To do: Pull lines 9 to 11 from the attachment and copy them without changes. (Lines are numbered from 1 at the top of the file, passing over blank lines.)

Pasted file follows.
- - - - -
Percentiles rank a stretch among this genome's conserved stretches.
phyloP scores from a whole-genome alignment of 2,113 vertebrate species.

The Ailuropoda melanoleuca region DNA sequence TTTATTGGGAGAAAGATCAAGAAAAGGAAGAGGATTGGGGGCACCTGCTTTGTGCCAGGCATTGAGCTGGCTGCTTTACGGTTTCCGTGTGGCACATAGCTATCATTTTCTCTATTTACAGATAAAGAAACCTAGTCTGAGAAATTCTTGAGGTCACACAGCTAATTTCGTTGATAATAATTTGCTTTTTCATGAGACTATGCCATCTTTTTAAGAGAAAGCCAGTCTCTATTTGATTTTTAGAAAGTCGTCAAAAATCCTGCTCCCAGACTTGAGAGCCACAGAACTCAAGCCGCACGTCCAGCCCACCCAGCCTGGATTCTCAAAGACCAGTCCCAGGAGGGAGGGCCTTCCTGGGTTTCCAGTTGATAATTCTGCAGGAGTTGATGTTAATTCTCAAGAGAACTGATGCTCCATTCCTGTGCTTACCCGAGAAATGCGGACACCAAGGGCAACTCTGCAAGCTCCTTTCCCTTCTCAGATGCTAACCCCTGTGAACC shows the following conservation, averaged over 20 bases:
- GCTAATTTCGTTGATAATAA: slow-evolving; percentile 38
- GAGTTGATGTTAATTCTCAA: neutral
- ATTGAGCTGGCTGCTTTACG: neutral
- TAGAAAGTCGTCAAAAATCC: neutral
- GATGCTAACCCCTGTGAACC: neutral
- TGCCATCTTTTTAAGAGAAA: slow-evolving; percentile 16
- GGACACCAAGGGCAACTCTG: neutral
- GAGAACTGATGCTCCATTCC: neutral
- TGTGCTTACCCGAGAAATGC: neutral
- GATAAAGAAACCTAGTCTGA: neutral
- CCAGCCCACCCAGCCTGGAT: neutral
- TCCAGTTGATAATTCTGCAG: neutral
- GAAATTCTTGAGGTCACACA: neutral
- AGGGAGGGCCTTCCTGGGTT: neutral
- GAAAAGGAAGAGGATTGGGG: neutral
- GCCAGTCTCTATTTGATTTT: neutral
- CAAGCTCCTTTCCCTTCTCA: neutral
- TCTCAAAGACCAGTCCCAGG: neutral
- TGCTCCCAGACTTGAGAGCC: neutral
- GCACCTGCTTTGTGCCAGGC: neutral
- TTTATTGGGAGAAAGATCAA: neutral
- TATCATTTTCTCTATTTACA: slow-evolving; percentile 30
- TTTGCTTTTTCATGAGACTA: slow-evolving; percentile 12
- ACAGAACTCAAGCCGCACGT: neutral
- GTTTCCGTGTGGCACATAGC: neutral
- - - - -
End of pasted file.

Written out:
- TGCCATCTTTTTAAGAGAAA: slow-evolving; percentile 16
- GGACACCAAGGGCAACTCTG: neutral
- GAGAACTGATGCTCCATTCC: neutral